Many of the family laws in California are based on its Spanish history,
including the concept of community property in marriage. Many are also
based on the values and views of society at the time of their enactment,
such as who has the right to marry and who has the right to divorce.
In 1970, California overhauled its entire marriage and divorce laws to
reflect the society Californians had become. One of its biggest changes
was its “no-fault” divorce laws. It continues to maintain
its relevancy today by updating current laws and enacting new ones when
necessary, such as those concerning same-sex couples, for example.
With that in mind, listed below are common misconceptions about California
laws governing marriage and divorce.
Misconception: The separate property of an individual becomes community
property upon marriage.
Fact: An individual’s separate property remains his/her separate property
before, during and after marriage. This means that only the owner of that
property has the right to control it. The property designation does not
change merely by the act of marriage. However, property can change character
from separate to community by “co-mingling” or from community
to separate by “gifting” the property to one spouse by the other.
Misconception: People automatically become common law spouses after living
together for a period of time (often thought of as seven years).
Fact: There is no common law marriage in California, and no period of time will
establish a marital relationship between the two parties.
Misconception: One spouse (usually the husband) has access and control
of the marital assets and debts in the marriage.
Fact: Both parties have the right to access and control of the community property
and debts in a marriage. However, neither spouse has the right to give
gifts of community property to third parties.
Misconception: Filing for divorce before the other spouse ensures control
of the legal process OR the spouse being divorced is treated like a “victim”
by the court system.
Fact: Whether the spouse is the petitioner (the one filing for divorce) or the
respondent (the spouse being divorced), both parties are treated the same
by the legal system.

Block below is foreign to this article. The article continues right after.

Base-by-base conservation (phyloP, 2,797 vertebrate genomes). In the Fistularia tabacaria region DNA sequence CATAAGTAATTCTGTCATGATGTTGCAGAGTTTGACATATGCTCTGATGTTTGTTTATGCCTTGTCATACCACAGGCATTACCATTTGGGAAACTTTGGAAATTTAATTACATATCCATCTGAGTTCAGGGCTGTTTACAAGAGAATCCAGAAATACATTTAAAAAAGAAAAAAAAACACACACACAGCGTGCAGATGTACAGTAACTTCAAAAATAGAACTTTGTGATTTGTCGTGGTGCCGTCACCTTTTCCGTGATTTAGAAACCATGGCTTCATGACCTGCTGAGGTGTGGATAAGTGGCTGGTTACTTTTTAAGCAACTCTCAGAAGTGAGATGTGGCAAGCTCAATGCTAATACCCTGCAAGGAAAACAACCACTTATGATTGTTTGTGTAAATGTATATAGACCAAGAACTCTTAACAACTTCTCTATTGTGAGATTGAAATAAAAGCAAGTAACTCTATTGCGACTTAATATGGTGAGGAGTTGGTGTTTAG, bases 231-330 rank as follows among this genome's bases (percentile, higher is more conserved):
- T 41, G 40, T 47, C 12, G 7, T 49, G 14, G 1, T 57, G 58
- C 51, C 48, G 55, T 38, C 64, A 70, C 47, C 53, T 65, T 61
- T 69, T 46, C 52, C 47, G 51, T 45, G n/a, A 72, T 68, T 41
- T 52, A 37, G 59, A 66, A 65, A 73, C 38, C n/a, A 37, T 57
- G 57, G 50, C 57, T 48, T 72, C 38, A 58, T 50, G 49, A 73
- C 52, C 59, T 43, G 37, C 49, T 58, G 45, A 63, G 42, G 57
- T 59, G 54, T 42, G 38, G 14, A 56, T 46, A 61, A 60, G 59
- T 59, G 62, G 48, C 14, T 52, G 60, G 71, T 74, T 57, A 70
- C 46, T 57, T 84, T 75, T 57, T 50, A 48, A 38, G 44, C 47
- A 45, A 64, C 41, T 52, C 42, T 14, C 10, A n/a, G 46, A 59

Misconception: A spouse who commits adultery during the marriage will be
punished by the legal system.
Fact: California is a no-fault divorce state, and whether one spouse has committed
adultery will not be a factor in determining whether the spouses can end
their marriage, who gets custody of the children and/or in the distribution
of the community property.
Misconception: Mothers are automatically granted custody of the children
after a divorce.
Fact: California law states that it is in the best interests of the child(ren)
to have continuing contact with both parents and must grant joint legal
and physical custody as the first option in determining custody. Sole
legal and/or physical custody is only granted when it is in the best interests
of the child to do so.
Misconception: Hiding assets from the other spouse will ensure a better
Fact: California law states that both parties must disclose all their assets
(both separate and community) to the other spouse upon filing for divorce
and cannot hide or dispose of the community assets unless it is within
the normal course of living (such as funds needed for food, housing, etc.)
If a spouse is found to have hidden a community property asset, that asset
can be forfeited to the other spouse.
Misconception: California courts grant spousal support (known as alimony
in some states) to a spouse harmed by the other spouse.
Fact: Spousal support will only be awarded when one spouse needs that support
to maintain the lifestyle had during the marriage and the other spouse
has the ability to pay that support. In a no-fault state, spousal support
is never ordered as a punishment for a spouse’s wrongdoing.